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5.12.2017 Weekly Torah Portion

PostPosted: Fri May 12, 2017 5:24 pm
by RabbiMark
The Power to Bless

In her breakthrough opus, A Return to Love, Marianne Williamson famously declares: “Our deepest fear is not that we are inadequate. Our deepest fear is that we are powerful beyond measure.”

This assertion is utterly stunning. It affirms what, for many of us, is awkward to behold, namely, “we are powerful beyond measure.” (Wow!) Moreover, she claims that such power is “our deepest fear.” And she’s right. It can be strange to embrace our power. In fact, just thinking about my power makes me a bit uncomfortable. I can tell that I fear my own power because I’m immediately tempted to doubt and deny it:

How am I powerful? What does it even mean to be powerful? What is the evidence of my power?

I almost don’t want to know about my power, for when I do, I have to be responsible for it. Oy vey, what a burden!

Now I know that Marianne is a nice Jewish girl and, although her expertise comes from A Course in Miracles, she must be aware that the Torah also speaks of the fact that “we are powerful beyond measure.” The Torah speaks to our personal power in a puzzling law prohibiting profaning God’s name: “You shall not profane My holy name, that I may be sanctified in the midst of the Israelite people – I the Lord who sanctify you” (Lev. 22:32).

The puzzling part is that is it unclear what profaning God’s name means. It does not mean using profanity, with or without attachment to the word “God.” Profaning God’s name is actually more technical, associated with the word chilul, which literally means to “curse” God.

Yet before going further, first notice here that human beings have the power to “curse God.” This also means that the reverse is equally true – we have the power to sanctify God through blessings. One may wonder whether it is possible that God could be affected by our mere curses or blessings, but the Torah doesn’t ask whether it’s possible. It just is; we are inherently given the incredible designation of power to affect God through cursing and blessing.

But how do we affect God through curses and/or blessings?

Noting the public nature of the law, (i.e., “in the midst of the Israelite people”), the Rabbinic sages denote three general ways in which we curse God: 1) Doing something publicly (not necessarily intentionally) that could embarrass the Jewish people; 2) Literally cursing God publicly; and 3) Choosing to make a public spectacle of Judaism (often linked to matters concerning idolatry, sexual immorality, or murder).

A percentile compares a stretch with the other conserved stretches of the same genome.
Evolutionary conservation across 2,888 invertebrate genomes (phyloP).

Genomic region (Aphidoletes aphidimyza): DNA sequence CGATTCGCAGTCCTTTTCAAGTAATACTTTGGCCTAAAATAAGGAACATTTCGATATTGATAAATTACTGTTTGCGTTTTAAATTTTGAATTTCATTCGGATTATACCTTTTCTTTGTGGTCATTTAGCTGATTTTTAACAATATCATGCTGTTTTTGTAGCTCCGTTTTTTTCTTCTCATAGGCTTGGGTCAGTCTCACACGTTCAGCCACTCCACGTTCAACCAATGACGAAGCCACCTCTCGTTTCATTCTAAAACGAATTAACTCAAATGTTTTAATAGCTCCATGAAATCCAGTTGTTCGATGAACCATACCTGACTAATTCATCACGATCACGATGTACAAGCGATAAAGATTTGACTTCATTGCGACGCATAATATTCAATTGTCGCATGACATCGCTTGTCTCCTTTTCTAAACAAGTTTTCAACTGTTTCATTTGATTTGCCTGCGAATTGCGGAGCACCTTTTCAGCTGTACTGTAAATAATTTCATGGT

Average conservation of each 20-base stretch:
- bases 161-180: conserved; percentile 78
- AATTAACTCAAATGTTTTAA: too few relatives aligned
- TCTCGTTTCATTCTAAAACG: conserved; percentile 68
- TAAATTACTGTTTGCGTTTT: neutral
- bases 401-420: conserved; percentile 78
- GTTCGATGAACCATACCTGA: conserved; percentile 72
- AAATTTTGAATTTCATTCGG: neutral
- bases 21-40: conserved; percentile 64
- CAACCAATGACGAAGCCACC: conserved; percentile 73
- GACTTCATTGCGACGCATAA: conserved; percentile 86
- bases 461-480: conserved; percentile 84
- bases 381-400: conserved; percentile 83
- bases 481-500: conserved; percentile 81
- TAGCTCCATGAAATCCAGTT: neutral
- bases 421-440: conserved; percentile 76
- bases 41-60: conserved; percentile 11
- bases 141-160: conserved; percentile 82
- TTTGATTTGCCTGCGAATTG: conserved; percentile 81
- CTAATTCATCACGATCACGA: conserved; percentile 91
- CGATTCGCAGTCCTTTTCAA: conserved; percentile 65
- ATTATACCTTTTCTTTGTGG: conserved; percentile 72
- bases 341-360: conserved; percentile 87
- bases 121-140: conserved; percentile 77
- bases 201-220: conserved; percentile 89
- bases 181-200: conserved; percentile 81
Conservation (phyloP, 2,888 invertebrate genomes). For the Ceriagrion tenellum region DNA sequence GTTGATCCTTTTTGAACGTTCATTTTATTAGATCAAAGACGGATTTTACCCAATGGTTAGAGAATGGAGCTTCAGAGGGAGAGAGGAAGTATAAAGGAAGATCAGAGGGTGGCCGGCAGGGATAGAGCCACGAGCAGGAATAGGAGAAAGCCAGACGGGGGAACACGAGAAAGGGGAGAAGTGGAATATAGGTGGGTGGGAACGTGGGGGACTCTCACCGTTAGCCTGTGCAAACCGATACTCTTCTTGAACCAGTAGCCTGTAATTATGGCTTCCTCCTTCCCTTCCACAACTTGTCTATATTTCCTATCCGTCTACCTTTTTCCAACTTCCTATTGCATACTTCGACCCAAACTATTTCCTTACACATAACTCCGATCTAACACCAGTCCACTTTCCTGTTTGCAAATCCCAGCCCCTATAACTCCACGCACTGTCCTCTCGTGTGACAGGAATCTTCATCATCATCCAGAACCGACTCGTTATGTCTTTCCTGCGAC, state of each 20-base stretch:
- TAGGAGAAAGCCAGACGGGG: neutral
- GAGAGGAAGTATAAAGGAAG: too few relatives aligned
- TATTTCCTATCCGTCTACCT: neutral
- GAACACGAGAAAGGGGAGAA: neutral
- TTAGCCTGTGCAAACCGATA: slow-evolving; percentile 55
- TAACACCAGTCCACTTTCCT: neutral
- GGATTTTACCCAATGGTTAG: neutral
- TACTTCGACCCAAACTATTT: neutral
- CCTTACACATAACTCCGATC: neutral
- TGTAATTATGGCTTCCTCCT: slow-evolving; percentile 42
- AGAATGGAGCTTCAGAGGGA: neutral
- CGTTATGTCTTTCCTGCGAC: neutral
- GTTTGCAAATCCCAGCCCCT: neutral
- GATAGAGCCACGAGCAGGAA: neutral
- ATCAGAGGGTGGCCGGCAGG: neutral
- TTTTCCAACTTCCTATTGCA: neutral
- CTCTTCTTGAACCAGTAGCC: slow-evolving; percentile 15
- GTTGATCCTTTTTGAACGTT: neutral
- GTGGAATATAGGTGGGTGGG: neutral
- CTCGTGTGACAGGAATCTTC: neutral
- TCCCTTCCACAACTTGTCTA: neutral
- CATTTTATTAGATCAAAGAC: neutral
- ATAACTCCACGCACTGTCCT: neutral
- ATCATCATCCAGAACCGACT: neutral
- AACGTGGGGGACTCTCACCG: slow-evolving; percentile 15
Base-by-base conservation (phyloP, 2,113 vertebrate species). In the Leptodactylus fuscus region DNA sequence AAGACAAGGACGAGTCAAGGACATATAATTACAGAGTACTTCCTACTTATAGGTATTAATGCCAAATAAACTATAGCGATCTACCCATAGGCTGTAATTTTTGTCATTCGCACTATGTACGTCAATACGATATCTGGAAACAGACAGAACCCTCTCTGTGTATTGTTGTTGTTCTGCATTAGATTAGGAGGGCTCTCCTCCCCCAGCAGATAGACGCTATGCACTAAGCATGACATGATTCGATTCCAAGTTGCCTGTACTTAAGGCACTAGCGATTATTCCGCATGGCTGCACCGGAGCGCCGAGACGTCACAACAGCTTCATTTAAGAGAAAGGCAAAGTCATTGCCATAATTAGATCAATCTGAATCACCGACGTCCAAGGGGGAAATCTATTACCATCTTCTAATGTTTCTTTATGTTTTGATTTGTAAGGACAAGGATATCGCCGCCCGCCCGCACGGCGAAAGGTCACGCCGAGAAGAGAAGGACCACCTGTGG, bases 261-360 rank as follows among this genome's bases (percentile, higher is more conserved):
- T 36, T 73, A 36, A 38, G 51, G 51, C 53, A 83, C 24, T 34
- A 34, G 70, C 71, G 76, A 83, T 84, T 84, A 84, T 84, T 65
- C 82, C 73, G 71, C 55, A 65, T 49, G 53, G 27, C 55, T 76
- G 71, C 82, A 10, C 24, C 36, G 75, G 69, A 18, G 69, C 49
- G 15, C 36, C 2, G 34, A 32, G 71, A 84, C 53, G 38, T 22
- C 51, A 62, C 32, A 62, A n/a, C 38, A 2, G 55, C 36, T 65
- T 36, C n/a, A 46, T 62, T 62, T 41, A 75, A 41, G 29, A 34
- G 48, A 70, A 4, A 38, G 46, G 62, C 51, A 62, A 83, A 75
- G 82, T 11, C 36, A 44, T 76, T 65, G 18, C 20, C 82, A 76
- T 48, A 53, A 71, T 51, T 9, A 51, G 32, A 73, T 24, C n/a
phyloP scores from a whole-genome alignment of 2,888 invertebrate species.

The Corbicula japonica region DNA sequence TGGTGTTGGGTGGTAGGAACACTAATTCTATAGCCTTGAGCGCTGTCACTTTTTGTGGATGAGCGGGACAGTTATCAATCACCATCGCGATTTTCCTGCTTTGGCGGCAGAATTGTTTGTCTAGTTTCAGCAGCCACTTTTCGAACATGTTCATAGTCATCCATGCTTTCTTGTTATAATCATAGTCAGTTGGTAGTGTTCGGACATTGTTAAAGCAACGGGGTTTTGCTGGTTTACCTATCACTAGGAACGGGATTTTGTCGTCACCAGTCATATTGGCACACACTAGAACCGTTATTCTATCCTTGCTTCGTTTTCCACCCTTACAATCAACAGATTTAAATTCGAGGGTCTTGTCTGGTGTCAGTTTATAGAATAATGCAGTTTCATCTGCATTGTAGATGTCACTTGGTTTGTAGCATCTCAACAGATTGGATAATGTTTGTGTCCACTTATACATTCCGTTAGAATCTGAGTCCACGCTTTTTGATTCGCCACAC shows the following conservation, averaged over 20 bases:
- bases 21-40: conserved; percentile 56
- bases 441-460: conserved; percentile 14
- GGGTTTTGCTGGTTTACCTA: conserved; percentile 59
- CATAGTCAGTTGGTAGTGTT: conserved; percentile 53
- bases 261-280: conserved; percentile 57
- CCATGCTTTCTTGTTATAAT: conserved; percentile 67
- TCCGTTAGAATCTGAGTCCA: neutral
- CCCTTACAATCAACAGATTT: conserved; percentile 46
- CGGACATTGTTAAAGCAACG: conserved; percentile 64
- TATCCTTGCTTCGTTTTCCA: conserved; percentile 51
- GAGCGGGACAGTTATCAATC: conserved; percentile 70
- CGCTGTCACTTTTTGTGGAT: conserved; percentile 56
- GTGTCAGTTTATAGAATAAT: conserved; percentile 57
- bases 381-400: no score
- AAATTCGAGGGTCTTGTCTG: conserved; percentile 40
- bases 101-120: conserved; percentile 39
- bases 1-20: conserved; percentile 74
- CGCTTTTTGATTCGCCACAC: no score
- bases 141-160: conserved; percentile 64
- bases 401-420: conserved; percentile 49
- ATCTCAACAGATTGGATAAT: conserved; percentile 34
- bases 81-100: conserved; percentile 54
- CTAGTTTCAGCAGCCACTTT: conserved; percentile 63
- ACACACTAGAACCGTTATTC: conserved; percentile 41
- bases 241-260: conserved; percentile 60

In addition to this law, however, the Torah also gives us a case:
“There came out among the Israelites one whose mother was an Israelite and whose father was Egyptian. And a fight broke out in the camp between the half-Israelite and a certain Israelite. The son of the Israelite woman pronounced the Name in blasphemy …” (Lev. 24:10-11).

The case describes a half-Jewish man who profanes God after getting into a fight with a full-fledged Jew. Why they get into a fight, the Torah doesn’t say. But the Rabbis do. In one tradition, the Rabbis say that the half-Jew (who has no inheritance or tribe due to his Egyptian father) was being ridiculed and bullied for his status.

Here’s a person that is a partial member of the community – someone who has very little social power. He is not entirely accepted and is mocked for it. He understands his stigma and, instead of cursing or profaning the people and community, he curses and profanes God. It’s as if he is saying, “Something must be wrong with this God of the Jewish people.” Given his troubling and seemingly unjust situation, I can frankly relate to the impulse to curse God in frustration. But the lesson about our power to curse doesn’t merely stem from his outburst – it comes from what led to it.

The lesson here is that each of us – whether we like it or not – is imbued with the power of representing God. We represent the God of our religions, communities, families, and nations, and what any of us does characterizes the whole. When any of us alienate, disregard, or demean others, we are making a statement about those we represent and the God we serve; we are always either blessing or cursing our God. As Emerson wrote, “The Gods we worship write their names on our faces.” We are indeed powerful beyond measure because we are inseparable from the people and “Gods” to whom we are aligned.

Yes, owning our power means carrying awesome responsibility. Yet it also extends an awesome opportunity. We can choose to bless; we can demonstrate our integrity and bless the God we choose to serve.

Or, as Marianne put it:
“We were born to make manifest the glory of God that is within us. It’s not just in some of us; it’s in everyone. And as we let our own light shine, we unconsciously give other people permission to do the same. As we’re liberated from our own fear, our presence automatically liberates others.”